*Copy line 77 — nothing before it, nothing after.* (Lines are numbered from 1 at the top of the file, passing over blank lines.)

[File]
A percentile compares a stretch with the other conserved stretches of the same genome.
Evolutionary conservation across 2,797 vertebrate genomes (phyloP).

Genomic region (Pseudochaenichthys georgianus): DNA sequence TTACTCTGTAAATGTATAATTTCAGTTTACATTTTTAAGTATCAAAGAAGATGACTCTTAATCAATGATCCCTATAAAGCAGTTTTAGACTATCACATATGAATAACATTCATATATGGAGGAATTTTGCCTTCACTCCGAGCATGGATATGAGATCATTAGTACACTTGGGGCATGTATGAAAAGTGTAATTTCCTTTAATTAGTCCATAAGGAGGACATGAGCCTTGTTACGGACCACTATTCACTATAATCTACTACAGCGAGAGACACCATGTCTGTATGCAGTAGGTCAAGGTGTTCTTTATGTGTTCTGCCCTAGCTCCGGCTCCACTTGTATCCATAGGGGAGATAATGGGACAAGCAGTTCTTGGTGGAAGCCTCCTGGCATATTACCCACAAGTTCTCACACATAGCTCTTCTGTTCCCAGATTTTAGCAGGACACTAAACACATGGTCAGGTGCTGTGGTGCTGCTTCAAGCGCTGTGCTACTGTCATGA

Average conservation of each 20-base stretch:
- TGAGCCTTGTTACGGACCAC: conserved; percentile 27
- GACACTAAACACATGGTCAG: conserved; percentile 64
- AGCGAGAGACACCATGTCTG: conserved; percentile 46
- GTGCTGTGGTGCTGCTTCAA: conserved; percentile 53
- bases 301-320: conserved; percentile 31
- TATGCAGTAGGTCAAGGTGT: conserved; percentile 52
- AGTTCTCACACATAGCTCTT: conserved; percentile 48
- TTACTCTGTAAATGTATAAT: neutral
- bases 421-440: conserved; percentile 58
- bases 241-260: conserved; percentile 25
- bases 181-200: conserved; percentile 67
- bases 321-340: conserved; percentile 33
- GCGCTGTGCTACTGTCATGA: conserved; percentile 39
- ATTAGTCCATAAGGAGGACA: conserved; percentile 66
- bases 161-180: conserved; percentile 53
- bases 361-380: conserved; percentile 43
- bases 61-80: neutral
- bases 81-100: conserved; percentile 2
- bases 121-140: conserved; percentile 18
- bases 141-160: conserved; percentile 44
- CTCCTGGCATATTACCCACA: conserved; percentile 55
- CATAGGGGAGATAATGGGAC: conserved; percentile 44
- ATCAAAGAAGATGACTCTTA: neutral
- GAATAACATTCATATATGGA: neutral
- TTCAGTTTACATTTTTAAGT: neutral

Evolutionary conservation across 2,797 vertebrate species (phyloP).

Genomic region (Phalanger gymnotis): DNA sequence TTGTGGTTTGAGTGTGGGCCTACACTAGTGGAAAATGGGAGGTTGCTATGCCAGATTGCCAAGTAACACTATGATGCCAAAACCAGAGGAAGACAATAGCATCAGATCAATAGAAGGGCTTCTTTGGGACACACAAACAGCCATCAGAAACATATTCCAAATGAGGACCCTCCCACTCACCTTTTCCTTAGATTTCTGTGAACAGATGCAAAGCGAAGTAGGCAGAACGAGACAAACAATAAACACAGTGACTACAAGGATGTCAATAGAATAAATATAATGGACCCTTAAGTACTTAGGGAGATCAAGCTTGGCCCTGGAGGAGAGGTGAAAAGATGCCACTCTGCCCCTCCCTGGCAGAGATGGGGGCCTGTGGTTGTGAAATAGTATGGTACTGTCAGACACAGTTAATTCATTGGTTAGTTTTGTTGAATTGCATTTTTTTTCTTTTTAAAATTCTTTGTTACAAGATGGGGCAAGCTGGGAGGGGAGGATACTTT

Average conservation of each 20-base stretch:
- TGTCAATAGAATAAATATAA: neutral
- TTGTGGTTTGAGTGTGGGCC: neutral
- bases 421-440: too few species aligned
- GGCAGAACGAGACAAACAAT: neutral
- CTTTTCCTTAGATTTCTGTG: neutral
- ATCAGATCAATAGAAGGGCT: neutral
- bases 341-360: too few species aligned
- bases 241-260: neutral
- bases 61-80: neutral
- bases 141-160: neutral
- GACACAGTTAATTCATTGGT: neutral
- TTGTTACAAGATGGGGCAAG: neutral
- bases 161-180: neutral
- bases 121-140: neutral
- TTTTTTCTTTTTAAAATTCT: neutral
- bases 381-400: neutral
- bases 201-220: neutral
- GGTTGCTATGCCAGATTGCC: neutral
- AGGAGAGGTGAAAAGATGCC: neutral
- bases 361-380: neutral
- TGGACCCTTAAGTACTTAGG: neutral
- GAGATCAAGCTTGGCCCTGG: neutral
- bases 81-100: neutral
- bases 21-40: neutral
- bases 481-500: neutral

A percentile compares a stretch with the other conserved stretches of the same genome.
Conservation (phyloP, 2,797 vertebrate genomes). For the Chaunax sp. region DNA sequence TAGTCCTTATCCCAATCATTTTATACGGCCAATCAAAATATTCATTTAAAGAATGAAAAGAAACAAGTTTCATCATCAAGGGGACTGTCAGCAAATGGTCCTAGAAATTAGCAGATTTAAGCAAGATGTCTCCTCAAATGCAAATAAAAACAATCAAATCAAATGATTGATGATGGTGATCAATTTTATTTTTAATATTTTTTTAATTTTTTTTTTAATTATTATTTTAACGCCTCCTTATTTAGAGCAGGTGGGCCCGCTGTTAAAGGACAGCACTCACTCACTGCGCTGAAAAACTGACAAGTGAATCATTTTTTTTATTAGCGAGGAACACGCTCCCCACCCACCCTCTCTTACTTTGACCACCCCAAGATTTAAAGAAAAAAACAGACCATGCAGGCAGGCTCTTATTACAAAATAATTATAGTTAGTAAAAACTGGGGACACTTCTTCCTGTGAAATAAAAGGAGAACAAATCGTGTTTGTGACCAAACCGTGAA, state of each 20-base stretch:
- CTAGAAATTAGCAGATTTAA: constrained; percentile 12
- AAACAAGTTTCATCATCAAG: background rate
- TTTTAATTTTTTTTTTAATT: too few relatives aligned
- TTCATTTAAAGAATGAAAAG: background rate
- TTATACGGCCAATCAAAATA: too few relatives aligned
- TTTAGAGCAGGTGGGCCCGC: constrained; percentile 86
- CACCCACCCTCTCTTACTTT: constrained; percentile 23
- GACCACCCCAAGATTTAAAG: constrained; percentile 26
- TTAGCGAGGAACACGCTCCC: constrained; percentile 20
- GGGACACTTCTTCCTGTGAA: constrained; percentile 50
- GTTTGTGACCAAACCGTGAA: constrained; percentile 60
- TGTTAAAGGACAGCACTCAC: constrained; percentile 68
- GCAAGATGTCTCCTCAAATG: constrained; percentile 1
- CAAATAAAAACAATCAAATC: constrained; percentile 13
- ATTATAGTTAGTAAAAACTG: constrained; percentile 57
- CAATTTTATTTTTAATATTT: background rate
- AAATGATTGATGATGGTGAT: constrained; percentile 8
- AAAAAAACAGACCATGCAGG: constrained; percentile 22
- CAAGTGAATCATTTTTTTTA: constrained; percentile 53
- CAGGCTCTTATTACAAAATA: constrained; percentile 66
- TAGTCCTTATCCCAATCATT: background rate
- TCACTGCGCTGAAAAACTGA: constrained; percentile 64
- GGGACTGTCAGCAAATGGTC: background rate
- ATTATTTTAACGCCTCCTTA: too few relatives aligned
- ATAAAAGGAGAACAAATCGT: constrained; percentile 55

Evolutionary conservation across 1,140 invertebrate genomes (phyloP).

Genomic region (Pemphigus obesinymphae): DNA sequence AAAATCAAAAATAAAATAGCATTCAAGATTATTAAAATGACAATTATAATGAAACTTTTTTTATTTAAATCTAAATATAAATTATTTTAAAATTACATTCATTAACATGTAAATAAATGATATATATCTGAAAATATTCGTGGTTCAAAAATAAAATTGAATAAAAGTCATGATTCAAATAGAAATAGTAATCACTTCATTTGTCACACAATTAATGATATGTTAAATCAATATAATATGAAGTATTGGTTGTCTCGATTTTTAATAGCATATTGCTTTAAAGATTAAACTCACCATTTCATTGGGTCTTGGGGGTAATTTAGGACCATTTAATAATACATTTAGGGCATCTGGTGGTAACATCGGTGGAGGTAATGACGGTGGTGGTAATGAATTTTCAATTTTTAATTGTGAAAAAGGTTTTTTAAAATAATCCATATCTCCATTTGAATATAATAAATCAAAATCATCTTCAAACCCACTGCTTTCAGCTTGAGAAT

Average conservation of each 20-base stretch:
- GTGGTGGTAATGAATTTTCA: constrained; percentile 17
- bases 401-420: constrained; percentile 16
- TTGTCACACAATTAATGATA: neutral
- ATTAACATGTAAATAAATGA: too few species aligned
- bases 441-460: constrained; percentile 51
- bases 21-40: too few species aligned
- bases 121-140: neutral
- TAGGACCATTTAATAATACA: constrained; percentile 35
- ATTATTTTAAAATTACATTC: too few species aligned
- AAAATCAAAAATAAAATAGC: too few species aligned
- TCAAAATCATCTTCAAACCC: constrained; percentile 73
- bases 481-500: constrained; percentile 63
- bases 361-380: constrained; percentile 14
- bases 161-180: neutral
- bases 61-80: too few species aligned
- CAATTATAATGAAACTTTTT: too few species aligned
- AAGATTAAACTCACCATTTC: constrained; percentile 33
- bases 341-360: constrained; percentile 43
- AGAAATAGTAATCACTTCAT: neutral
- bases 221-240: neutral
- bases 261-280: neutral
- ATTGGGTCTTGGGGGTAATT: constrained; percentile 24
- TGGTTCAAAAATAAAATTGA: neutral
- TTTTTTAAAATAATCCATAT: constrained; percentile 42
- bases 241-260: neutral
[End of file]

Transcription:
- AAAAAAACAGACCATGCAGG: constrained; percentile 22